Governor Andrew Cuomo announced today that the state has purchased two jewels of the former Finch, Pruyn lands—OK Slip Falls and Blue Ledges—as well as a takeout on the Hudson River that will open up a twelve-mile canoe trip from Newcomb.
In all, the state bought 9,300 acres from the Nature Conservancy for $6.3 million. The land is split among six parcels, four in the Adirondack Park, two lying just outside it.
One parcel coveted by paddlers is a 940-acre tract at the confluence of the Hudson and Indian rivers. With this acquisition, the public will be able to put in Harris Lake at the town beach in Newcomb and then paddle south on the Hudson, taking out at the confluence.
The state Department of Environmental Conservation expects that paddlers will have access to the newly acquired river corridor in late May or early June.
Neil Woodworth, executive director of the Adirondack Mountain Club, said this stretch of the Hudson contains mild rapids, but experienced paddlers who can execute “simple whitewater maneuvers” should be able to handle them.
“It’s going to be a kinder, gentler experience than the Hudson Gorge,” Woodworth said.
The Hudson enters the gorge beyond the confluence, a journey recommended only for expert whitewater paddlers.
The 2,800-acre OK Slip Falls tract, also purchased by the state, includes 2.1 miles of riverfront in the Hudson Gorge. Whitewater paddlers and rafters will be able to stop in the gorge and hike to OK Slip Falls, one of the biggest cascades in the Park. This parcel also includes the Blue Ledges, a marble cliff where rare mosses grow. The tract is expected to be open to the public this spring.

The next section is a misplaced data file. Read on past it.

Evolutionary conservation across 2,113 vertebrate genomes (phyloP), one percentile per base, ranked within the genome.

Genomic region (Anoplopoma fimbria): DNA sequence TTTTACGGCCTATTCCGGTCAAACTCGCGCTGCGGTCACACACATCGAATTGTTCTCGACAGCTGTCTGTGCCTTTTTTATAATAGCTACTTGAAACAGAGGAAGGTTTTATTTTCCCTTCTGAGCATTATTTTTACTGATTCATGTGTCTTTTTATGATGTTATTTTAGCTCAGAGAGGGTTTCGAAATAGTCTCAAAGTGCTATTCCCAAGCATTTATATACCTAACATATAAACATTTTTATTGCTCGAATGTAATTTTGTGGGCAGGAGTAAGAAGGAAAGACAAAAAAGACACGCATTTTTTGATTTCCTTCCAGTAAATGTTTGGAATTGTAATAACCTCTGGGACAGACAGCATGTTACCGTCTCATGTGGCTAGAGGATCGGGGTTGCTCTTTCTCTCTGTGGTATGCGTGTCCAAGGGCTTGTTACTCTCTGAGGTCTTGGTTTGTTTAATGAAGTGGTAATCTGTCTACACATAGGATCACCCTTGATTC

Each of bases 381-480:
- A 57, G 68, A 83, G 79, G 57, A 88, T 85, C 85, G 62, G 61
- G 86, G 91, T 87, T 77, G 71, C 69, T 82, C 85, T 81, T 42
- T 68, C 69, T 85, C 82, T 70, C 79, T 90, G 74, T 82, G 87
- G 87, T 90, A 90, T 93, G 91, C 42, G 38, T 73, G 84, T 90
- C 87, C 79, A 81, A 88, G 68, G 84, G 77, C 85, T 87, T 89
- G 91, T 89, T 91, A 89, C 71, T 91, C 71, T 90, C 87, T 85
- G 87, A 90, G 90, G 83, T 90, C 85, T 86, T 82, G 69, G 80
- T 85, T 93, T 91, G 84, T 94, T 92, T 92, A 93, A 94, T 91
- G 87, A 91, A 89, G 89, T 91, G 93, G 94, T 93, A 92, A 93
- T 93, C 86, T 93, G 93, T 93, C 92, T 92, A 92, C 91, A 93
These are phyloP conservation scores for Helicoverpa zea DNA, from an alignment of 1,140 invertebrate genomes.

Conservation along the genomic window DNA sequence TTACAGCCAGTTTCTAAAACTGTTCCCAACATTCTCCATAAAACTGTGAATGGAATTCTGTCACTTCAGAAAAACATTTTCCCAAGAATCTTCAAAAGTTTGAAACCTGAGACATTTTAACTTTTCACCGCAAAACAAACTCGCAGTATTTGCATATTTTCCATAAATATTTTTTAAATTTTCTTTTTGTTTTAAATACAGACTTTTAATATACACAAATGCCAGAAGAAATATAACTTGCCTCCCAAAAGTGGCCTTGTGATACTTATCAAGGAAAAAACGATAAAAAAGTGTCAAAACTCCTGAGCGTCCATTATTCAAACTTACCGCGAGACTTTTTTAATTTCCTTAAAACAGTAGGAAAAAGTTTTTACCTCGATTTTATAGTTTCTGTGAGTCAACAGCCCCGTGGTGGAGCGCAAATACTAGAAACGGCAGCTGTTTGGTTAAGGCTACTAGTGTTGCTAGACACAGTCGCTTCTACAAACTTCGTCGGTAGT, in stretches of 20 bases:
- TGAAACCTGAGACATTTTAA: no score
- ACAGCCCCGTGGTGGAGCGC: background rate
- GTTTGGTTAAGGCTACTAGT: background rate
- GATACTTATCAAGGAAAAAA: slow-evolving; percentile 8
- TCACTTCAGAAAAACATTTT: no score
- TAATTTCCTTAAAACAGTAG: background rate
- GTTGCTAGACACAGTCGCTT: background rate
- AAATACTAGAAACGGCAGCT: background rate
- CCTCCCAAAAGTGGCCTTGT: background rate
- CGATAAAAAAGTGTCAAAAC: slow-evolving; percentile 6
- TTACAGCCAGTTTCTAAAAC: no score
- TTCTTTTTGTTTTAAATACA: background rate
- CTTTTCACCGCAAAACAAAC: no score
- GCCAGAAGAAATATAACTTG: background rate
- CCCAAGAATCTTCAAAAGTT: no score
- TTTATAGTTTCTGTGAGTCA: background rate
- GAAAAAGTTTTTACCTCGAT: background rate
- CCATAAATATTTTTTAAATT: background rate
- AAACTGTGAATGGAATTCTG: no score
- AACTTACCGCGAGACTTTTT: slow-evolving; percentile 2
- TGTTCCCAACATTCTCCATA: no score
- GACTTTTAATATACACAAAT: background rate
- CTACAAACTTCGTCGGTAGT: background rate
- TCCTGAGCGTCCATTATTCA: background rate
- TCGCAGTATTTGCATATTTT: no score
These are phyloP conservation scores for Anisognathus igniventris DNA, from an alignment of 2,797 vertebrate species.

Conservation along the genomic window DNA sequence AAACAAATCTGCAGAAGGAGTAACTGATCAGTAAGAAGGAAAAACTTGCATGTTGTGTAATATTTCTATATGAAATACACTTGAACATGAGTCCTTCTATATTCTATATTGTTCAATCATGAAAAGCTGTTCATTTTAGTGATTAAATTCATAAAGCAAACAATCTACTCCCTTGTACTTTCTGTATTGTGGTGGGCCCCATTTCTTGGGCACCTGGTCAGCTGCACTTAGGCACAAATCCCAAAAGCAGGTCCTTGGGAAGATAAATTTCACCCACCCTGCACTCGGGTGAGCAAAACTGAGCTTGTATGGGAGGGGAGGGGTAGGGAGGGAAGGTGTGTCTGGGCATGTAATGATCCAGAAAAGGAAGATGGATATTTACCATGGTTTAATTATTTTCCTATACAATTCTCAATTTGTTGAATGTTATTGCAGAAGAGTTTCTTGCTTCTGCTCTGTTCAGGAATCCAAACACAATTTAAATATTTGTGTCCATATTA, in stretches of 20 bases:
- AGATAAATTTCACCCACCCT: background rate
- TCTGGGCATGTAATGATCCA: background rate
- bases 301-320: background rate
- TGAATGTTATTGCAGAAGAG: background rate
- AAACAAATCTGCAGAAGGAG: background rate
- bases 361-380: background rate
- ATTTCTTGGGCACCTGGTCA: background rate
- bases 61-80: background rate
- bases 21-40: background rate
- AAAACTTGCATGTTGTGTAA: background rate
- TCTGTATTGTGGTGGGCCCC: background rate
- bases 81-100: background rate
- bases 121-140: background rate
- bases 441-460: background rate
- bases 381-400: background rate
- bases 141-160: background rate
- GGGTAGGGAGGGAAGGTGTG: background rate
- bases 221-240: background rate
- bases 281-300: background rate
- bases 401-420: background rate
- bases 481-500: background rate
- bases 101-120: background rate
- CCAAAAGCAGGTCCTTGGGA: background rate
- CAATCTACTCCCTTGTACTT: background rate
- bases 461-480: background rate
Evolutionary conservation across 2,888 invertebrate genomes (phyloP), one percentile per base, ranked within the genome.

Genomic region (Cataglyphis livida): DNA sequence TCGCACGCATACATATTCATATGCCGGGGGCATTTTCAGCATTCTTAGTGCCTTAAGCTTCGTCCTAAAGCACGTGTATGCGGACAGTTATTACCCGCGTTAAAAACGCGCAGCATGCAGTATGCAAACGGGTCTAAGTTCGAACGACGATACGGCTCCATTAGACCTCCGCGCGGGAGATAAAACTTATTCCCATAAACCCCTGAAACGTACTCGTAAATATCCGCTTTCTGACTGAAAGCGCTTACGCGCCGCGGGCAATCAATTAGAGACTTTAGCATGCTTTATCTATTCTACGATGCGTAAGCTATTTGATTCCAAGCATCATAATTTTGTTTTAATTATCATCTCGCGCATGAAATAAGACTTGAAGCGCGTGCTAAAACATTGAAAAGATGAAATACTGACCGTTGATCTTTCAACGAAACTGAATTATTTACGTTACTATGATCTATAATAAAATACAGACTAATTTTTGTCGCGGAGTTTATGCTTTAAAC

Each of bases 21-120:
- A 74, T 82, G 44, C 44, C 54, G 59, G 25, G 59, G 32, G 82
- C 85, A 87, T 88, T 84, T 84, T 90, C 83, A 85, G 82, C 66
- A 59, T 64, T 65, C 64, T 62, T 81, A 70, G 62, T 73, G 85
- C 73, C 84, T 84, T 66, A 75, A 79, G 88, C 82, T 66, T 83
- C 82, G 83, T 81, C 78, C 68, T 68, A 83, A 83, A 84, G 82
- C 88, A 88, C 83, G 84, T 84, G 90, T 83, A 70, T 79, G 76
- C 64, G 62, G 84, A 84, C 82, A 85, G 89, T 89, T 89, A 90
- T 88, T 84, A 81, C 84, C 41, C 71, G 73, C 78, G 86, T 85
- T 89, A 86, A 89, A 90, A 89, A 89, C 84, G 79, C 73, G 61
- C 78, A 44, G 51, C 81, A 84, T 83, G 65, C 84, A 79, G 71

Also purchased were:
- Casey Brook Tract, a 1,587-acre parcel that will provide a link between the High Peaks Wilderness and Dix Mountain Wilderness once the state acquires Boreas Ponds. It will be open to the public this spring.
- The Hudson River Ice Meadows, a 727-acre parcel in Warren County where spring ice jams create a microhabitat for rare plants. It will be open to the public in October.
- The Saddles, a 2,540-acre parcel with dramatic cliffs on Lake Champlain’s South Bay. The area is home to timber rattlesnakes and peregrine falcons. It’s located outside the Park in Washington County. It will be open to the public this spring.
- Spruce Point, a 726-acre parcel with a variety of forest types, lying outside the Park in Washington County. It will be open to the public in October.
“These are very biologically important parcels,” said John Sheehan, spokesman for the Adirondack Council. “They are rich in habitat for wildlife and rare plants.”
This is the second phase in the state’s acquisition of sixty-nine thousand acres from the Nature Conservancy (all but four thousand acres were formerly owned by Finch, Pruyn). In December, the state purchased the 18,318-acre Essex Chain of Lakes tract. Most of that tract, including the Essex Chain, will remain off limits until at least fall, when a sportsmen’s club’s lease expires.
The Nature Conservancy bought all of Finch, Pruyn’s 161,000 acres in 2007. Last year, the state signed an agreement to acquire 65,000 acres of the Finch land over the next five years. In addition, the state has purchased conservation easements on another 90,000 acres to protect them from development.
Photo by Carl Heilman II: Blue Ledges.